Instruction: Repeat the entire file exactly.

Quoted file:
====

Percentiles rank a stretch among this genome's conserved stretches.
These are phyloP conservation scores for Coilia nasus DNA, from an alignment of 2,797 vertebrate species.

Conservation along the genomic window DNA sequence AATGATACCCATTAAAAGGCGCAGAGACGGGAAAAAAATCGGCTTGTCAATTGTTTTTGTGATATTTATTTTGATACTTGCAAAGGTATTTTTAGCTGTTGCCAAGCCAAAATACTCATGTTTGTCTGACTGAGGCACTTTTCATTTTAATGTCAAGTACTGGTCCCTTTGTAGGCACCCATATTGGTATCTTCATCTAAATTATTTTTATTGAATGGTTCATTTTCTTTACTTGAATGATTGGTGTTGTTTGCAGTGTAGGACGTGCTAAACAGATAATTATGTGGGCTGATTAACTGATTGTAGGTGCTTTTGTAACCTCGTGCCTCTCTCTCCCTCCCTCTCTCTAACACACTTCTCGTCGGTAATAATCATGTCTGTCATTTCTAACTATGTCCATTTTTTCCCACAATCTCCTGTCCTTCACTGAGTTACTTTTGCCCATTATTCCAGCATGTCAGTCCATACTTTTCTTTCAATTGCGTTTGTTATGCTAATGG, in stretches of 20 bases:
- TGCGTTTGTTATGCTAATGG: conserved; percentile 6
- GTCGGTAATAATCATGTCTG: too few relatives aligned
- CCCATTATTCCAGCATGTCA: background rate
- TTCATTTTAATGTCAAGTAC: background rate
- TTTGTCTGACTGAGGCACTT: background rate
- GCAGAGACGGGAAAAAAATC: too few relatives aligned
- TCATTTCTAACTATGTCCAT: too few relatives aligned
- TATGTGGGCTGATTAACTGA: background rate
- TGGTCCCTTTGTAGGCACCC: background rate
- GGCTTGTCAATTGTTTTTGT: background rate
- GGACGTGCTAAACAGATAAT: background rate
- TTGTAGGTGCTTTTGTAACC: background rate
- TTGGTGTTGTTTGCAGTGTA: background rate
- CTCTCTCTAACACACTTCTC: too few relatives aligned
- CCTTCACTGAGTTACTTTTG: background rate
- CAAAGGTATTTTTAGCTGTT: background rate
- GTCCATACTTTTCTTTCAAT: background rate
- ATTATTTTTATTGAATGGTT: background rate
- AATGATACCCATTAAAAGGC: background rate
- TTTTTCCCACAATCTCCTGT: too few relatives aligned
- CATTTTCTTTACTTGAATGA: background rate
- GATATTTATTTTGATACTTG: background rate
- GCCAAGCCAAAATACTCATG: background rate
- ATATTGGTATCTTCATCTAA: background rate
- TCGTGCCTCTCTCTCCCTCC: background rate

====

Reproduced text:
Percentiles rank a stretch among this genome's conserved stretches.
These are phyloP conservation scores for Coilia nasus DNA, from an alignment of 2,797 vertebrate species.

Conservation along the genomic window DNA sequence AATGATACCCATTAAAAGGCGCAGAGACGGGAAAAAAATCGGCTTGTCAATTGTTTTTGTGATATTTATTTTGATACTTGCAAAGGTATTTTTAGCTGTTGCCAAGCCAAAATACTCATGTTTGTCTGACTGAGGCACTTTTCATTTTAATGTCAAGTACTGGTCCCTTTGTAGGCACCCATATTGGTATCTTCATCTAAATTATTTTTATTGAATGGTTCATTTTCTTTACTTGAATGATTGGTGTTGTTTGCAGTGTAGGACGTGCTAAACAGATAATTATGTGGGCTGATTAACTGATTGTAGGTGCTTTTGTAACCTCGTGCCTCTCTCTCCCTCCCTCTCTCTAACACACTTCTCGTCGGTAATAATCATGTCTGTCATTTCTAACTATGTCCATTTTTTCCCACAATCTCCTGTCCTTCACTGAGTTACTTTTGCCCATTATTCCAGCATGTCAGTCCATACTTTTCTTTCAATTGCGTTTGTTATGCTAATGG, in stretches of 20 bases:
- TGCGTTTGTTATGCTAATGG: conserved; percentile 6
- GTCGGTAATAATCATGTCTG: too few relatives aligned
- CCCATTATTCCAGCATGTCA: background rate
- TTCATTTTAATGTCAAGTAC: background rate
- TTTGTCTGACTGAGGCACTT: background rate
- GCAGAGACGGGAAAAAAATC: too few relatives aligned
- TCATTTCTAACTATGTCCAT: too few relatives aligned
- TATGTGGGCTGATTAACTGA: background rate
- TGGTCCCTTTGTAGGCACCC: background rate
- GGCTTGTCAATTGTTTTTGT: background rate
- GGACGTGCTAAACAGATAAT: background rate
- TTGTAGGTGCTTTTGTAACC: background rate
- TTGGTGTTGTTTGCAGTGTA: background rate
- CTCTCTCTAACACACTTCTC: too few relatives aligned
- CCTTCACTGAGTTACTTTTG: background rate
- CAAAGGTATTTTTAGCTGTT: background rate
- GTCCATACTTTTCTTTCAAT: background rate
- ATTATTTTTATTGAATGGTT: background rate
- AATGATACCCATTAAAAGGC: background rate
- TTTTTCCCACAATCTCCTGT: too few relatives aligned
- CATTTTCTTTACTTGAATGA: background rate
- GATATTTATTTTGATACTTG: background rate
- GCCAAGCCAAAATACTCATG: background rate
- ATATTGGTATCTTCATCTAA: background rate
- TCGTGCCTCTCTCTCCCTCC: background rate